Dinner on Page Six

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I’m sure that Gloria Macapagal-Arroyo and her stooges… I mean… Cerges… I mean, spokespeople, would downplay the whole New York Post Page Six story and play the “gossip news” card.  After all, Page Six is a section of the New York Post that talks about New York, and “no one takes it seriously.”  It’s precisely when your President finds herself in the “gossip sections” of a foreign tabloid not “taken seriously” that you kinda worry about the standing of your head of state.  Just around the five-foot mark… but really?  A million peso dinner?

RLY?  SRSLY?  OMG WTF ME WANT $$$ FOR NOMNOM NAO!  (I swear, I’ll never do that again.)

(Here’s the wine list and here’s the dinner menu.)

The sociologist Pierre Bourdieu (YES!) writes that taste is something that is not freely chosen; it is often framed and defined by those who have power.  Taste is one of the many things used by the dominant to assert their power, as well as to keep class distinctions in place.  As a friend of mine quotes: “Taste classifies, and it classifies the classifier.”

On the one hand, we could say that as the head of state, GMA should not be seeing eating at a McDonald’s, as Ben Cardinez asserts in Manuel Buencamino’s entry in Filipino Voices.  The Presidency should be given the honorable standing that it has from something as grand as a yacht to something as mundane as merienda. It’s all a matter of taste, really, and no one – certainly not a young man like myself who loves McDonald’s to death (lol) – is the final arbiter of taste.  Yet on a matter of prudence – which is an attitude that’s probably lacking in this Government – when your people mourn the death of a former President, when the poor majority your people eat instant noodles twice a day, and when your Administration is affected by financial scandals and the excesses of acceptable taste; you should have a second, third, or 466th thought of spending a million pesos for a dinner.

Gloria Arroyo was in the United States representing the Philippines and the Filipino nation on an official state visit.  In a function of dignitaries, Gloria Arroyo went through the infamy of being Page Six’ed, and the indignity of embarrassing herself at a global level.  Any publicity is good publicity, considering how long she was at the US for a 45-minute meeting with Barack Obama, dinner with a bunch of pro-Arroyo organziations (the kind of people who have those “SOLID CERTIFIED” tarpaulin streamers for fans clubs), and spent seven minutes at the funeral of the head of state while the long queue of mourners were stopped.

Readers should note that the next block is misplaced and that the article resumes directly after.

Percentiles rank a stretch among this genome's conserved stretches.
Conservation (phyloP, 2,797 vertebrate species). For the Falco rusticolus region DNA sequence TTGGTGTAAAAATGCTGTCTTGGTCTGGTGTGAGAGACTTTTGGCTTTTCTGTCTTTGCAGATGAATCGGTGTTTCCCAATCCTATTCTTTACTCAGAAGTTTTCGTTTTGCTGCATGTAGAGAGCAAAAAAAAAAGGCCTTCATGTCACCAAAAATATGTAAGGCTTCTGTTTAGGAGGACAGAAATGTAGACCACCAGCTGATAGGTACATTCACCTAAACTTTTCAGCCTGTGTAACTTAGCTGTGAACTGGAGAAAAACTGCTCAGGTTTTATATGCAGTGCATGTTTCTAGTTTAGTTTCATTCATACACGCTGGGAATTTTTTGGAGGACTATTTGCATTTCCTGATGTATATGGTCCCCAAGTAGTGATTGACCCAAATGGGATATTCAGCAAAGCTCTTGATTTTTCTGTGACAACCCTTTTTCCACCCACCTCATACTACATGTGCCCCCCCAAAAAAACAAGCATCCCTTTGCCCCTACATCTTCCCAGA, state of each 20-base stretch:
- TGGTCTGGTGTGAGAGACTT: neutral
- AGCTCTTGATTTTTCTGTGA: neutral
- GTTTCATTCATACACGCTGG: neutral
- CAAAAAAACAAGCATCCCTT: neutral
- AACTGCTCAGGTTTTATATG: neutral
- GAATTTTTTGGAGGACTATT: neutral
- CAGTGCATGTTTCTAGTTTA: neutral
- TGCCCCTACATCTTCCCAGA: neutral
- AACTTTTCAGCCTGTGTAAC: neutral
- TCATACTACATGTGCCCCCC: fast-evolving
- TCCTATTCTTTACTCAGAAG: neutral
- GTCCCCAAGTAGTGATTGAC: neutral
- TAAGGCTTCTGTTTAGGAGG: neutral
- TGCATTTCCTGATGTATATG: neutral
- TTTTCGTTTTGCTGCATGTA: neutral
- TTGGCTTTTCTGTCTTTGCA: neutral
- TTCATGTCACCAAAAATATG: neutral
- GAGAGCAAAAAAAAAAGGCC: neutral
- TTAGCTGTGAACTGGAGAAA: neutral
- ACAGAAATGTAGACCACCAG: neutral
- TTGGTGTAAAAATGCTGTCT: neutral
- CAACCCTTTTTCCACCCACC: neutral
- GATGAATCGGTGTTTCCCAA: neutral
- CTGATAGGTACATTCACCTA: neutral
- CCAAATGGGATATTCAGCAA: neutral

Never mind whose money it was, never mind who picked up the tab (there’s a good chance it’s taxpayer money anyway, why bother guessing).  She don’t practice Santeria, she ain’t got no crystal ball, she had a million dollars, and my, she spent it all.  A million pesos doesn’t really mean much, in a country where it is given away in game shows, but this is all expected.  I guess that’s the damning part.  That imprudence, excess, and boorishness are things we relegate to “What’s new?”  Wow.  What a lack of taste.

Bravo, Madam President, I’m sure the Prime Dry Aged Strip Steak, served with bone marrow flan, sweet onion, and lamb quarters was excellently paired with fine glass of vintaged Madiera.  Hey, you made it to Page Six, and just to make you feel better, congratulations on the more-less-half-hour photo-op with Mr. Obama.

It’s a common feature of historical trivia: the excesses of wine at Roman feasts, Marie Antoinette telling the people of France to eat cake, the game animals that made its way to Hitler’s table, the steak dinners of Ceaucescu… those are things often remembered, and perhaps even ridiculed.  History came a bit too early for Gloria Macapagal Arroyo, and yep, it’s on Page Six.

* – Image from Uniffors.com

2 comments on “Dinner on Page Six”

  1. Reply

    Based on past behavior, I’d speculate that this is how she would react had this report become widespread in the Philippines:

    > She’d gather a few people from the poor, and then treat them to another dinner of equal extravagance
    > She’d make a poster saying she cares about people
    > Her minions go into newsspeak of how she just needs to unwind every now and then
    > The poor people she treated would testify that she’s misunderstood, that she does care for our well-being
    > Everything is ok let’s get back to anticipating another Manny Pacquiao battle

  2. Reply

    And how I wish “history” would come to Arroyo in another way, which is “Arroyo’s term [not dignity; when did she ever have that?] is history.”

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